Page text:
As I noted yesterday, I’ve been reading old HJC hearings–including the hearing at which Daniel Levin testified about the torture memos. Levin basically testified that he was asked to resign while he was drafting what became the 2005 Bradbury memos.
Mr. DAVIS. Mr. Levin, let me begin with you and Mr. Wilkerson, and put frankly everything I have heard today in some context. And I want to pull out two particular events. The first one is the circumstances of your not being at the Department. I know that you were very careful in your answers to Chairman Nadler earlier. But let me make sure I understand you.
You didn’t voluntarily leave the Department; is that correct?
Mr. LEVIN. I would have preferred to have stayed. I mean, when I was told I wasn’t going to stay, I voluntarily left.
Mr. DAVIS. That tends to be what happens; when people who are over you tell you to go, you go. That is what in the real world is called being fired.
But he also revealed something else about what happened when he was drafting the replacements for John Yoo’s crappy memos: he had no direct contact with David Addington during the process–or anyone else in OVP.
Mr. ELLISON. Whom did you talk to in the redrafting?
Mr. LEVIN. I talked to a lot of people. As I mentioned in my opening remarks, I think one of the problems with the earlier memo was, it was not the subject of sufficiently broad collaboration and discussion.
I talked, in addition to everybody in the Office of Legal Counsel virtually, people at the Criminal Division, various other people in the Department, people at the State Department.
Mr. ELLISON. Did you talk to anybody in the Vice President’s Office?
Mr. LEVIN. I don’t believe I did talk to anybody in the Vice President’s Office. I did submit drafts to the White House Counsel’s Office, and whom they circulated it to in the White House, I don’t know.
Mr. ELLISON. Okay. Do you know if—did Mr. Addington have any input into your redraft?
Mr. LEVIN. Not directly to me. Whether he did so indirectly, I am not sure. He may have provided comments to White House Counsel that were then communicated to me as their comments. I was not ever told anything that were his comments, and he never spoke to me about it directly.
Now, that’s remarkable. We know from Addington’s testimony before HJC that Addington met with Alberto Gonzales and John Yoo on the Bybee One memo (and his care to specify that this description pertained to Bybee One, and not Bybee Two, may suggest his influence was greater with the latter).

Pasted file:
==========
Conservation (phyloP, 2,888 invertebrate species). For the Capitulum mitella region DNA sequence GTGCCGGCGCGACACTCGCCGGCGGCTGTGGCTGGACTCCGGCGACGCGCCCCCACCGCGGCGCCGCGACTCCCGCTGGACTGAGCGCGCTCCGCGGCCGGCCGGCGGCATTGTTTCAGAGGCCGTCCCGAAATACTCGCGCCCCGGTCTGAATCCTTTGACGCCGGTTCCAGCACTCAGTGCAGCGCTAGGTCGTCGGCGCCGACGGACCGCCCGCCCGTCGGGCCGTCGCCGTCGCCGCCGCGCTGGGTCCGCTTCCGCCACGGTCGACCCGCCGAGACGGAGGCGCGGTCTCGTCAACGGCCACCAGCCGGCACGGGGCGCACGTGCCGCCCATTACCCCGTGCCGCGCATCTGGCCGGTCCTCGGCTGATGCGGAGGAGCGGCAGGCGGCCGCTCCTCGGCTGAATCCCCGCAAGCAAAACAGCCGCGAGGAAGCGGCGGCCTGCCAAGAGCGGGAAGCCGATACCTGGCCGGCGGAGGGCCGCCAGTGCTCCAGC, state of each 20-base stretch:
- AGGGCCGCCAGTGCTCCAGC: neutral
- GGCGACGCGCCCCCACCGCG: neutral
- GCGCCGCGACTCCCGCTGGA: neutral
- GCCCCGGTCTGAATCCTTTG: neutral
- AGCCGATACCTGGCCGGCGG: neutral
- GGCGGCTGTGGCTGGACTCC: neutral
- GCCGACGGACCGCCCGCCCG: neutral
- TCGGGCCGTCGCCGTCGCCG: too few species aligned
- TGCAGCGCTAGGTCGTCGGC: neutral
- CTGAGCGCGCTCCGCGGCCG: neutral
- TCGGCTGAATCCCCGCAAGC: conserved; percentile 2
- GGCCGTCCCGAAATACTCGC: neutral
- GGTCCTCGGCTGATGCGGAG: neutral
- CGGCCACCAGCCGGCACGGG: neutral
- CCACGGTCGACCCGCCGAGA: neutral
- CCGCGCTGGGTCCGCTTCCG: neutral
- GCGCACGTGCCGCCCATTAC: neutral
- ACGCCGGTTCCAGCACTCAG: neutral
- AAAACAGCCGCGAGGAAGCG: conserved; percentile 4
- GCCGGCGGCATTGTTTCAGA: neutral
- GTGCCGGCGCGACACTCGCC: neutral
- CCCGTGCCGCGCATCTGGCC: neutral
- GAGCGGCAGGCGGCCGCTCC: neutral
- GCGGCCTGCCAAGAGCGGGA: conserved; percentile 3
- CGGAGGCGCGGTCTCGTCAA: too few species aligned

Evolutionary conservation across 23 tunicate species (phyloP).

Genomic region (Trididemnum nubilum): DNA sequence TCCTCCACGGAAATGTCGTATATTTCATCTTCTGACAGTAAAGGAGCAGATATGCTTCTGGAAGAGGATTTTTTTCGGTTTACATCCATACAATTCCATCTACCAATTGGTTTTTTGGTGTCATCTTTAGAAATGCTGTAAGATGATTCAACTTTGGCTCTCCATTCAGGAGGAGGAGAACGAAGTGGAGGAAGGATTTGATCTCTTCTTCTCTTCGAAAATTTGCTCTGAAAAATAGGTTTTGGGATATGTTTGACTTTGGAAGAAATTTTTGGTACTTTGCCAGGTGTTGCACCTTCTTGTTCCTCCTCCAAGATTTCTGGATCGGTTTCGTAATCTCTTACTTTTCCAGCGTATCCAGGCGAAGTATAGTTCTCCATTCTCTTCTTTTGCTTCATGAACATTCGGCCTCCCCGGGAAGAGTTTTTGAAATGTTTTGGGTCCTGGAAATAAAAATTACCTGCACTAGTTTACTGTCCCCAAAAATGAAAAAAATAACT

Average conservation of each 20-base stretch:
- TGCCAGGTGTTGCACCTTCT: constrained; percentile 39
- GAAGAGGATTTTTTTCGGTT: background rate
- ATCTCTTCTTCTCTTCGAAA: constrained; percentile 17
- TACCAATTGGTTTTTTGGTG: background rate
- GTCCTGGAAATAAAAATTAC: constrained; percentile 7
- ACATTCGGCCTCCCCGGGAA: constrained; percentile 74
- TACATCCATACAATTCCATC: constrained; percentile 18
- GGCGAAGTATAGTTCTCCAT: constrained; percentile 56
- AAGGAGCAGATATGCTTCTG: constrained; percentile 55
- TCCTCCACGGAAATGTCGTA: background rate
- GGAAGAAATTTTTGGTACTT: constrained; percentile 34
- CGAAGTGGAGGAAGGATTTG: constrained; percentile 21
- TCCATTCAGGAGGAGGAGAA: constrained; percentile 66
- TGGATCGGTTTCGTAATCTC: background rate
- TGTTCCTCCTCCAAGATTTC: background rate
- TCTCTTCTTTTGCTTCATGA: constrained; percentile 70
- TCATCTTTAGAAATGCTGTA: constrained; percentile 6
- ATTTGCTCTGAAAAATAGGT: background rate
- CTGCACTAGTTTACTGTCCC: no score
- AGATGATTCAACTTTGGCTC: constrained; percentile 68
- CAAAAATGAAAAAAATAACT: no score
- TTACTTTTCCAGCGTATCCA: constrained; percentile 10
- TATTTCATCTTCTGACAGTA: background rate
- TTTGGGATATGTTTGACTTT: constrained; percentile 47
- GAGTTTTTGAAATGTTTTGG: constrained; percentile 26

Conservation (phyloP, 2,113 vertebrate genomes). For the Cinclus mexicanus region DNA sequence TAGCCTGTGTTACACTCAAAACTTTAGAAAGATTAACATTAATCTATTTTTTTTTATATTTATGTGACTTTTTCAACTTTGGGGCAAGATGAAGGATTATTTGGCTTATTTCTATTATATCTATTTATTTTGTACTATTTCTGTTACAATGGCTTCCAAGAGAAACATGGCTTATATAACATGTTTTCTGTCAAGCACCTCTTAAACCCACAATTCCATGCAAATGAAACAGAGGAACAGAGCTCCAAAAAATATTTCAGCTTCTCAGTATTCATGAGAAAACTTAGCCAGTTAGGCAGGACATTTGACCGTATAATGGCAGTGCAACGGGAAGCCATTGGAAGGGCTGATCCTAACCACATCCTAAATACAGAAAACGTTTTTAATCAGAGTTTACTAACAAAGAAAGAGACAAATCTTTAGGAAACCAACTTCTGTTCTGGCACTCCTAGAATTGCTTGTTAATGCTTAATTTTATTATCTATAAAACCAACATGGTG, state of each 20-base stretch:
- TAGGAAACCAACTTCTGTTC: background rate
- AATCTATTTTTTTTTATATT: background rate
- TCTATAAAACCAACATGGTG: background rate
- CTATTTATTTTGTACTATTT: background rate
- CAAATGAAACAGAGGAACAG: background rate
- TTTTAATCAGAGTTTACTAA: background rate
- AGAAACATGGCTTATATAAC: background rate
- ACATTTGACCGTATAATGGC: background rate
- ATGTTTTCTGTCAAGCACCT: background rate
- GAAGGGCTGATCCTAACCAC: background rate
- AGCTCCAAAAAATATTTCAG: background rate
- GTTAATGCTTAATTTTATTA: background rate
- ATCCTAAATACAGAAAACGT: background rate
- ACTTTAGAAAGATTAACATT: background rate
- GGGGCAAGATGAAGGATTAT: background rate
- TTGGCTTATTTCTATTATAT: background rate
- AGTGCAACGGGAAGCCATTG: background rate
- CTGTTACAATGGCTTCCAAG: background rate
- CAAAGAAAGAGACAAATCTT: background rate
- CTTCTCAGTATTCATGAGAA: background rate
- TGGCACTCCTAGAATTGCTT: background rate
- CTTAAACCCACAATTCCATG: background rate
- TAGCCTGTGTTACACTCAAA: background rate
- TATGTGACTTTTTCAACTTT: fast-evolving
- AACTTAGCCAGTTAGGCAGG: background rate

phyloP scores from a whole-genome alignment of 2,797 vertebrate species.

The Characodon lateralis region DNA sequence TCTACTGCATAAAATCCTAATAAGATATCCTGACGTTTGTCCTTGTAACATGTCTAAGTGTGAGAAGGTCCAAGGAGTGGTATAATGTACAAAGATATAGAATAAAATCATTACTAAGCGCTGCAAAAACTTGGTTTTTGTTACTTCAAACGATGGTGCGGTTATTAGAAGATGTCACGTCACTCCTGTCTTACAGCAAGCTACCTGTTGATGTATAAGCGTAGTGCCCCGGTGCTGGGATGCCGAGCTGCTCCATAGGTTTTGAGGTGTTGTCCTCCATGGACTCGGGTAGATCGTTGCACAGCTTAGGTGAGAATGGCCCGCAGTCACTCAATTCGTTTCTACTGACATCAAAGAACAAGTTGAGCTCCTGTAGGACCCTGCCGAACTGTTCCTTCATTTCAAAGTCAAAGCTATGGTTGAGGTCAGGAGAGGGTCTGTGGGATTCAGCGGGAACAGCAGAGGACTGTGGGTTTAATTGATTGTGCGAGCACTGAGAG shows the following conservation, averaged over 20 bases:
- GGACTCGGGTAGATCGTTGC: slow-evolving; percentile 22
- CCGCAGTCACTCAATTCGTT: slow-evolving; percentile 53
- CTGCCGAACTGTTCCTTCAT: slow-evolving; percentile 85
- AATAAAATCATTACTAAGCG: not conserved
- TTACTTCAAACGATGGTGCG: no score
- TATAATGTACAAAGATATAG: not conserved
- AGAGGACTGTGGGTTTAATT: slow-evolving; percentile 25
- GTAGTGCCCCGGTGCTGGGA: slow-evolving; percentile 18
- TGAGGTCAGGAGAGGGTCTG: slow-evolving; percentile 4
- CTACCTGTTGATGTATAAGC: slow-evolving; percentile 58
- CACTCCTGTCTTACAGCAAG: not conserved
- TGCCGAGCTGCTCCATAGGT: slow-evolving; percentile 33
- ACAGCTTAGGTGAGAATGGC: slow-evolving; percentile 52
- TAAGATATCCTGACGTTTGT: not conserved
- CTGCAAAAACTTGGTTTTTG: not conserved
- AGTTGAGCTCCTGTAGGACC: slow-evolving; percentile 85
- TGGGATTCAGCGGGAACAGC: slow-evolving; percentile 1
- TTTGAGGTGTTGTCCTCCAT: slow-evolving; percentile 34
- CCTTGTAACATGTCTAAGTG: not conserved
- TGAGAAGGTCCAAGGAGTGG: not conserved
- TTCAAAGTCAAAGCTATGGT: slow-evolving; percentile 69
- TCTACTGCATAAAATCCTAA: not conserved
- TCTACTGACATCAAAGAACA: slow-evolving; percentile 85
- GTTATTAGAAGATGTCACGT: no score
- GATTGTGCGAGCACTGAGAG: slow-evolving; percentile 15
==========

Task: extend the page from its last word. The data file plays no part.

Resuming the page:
Mr. NADLER. Just tell us what your role was, if you can.
Mr. ADDINGTON. Yes, I will.
Mr. NADLER. Because you said it wasn’t nonexistant but you didn’t help shape it. So what was it?
Mr. ADDINGTON. Mr. Chairman, my recollection, first of all, I would be interested in seeing the document you are questioning me about. I think you are talking about a document of August 2002.
Mr. NADLER. Yes.
Mr. ADDINGTON. It would be useful to have that in front of me so I can make sure that what I am remembering relates to the document you have and not a lot of other legal opinions I looked at. But assuming you and I are talking about the same opinion, my memory is of Professor Yoo coming over to see the counsel of the President and I was invited in the meeting, with the three of us, and he gave us an outline of here are the subjects I am going to address.
And I remember, when he was done, saying, ‘‘Here are the subjects I am going to address,’’ saying, ‘‘Good,’’ and he goes off and writes the opinion.
Addington goes on to describe himself as "essentially … the client on this opinion." So we know that Addington (unsurprisingly) had direct conversations with Yoo about this opinion and (as the rest of his testimony makes clear) others.
Now, when he testified before HJC, Steven Bradbury refused to answer questions about his contacts with Addington and others during the drafting of the torture memos. But the Comey emails released earlier this year make it clear that Bradbury did have direct conversations with Addington as he was drafting the May 2005 memos (and that Addington was pressuring him to get them done).
The AG explained that he was under great pressure from the Vice President to complete both memos, and that the President had even raised it last week, apparently at the VP’s request and the AG had promised they would be ready early this week. He added that the VP kept telling him "we are getting killed on the Hill." (Patrick [Philbin] had previously reported that Steve [Bradbury] was getting constant similar pressure from Harriet Miers and David Addington to produce the opinions. Parenthetically, I have previously expressed my worry that having Steve as "Acting"–and wanting the job–would make him susceptible to just this kind of pressure.
Mind you, this is only proof that Addington had direct communication with Yoo and Bradbury, but not Levin. It doesn’t prove that Levin was ousted to make it easier for Addington to direct the OLC opinion writing process.
But Levin’s ousting–and related ascension of Alberto Gonzales to be Attorney General–does appear to have had that effect.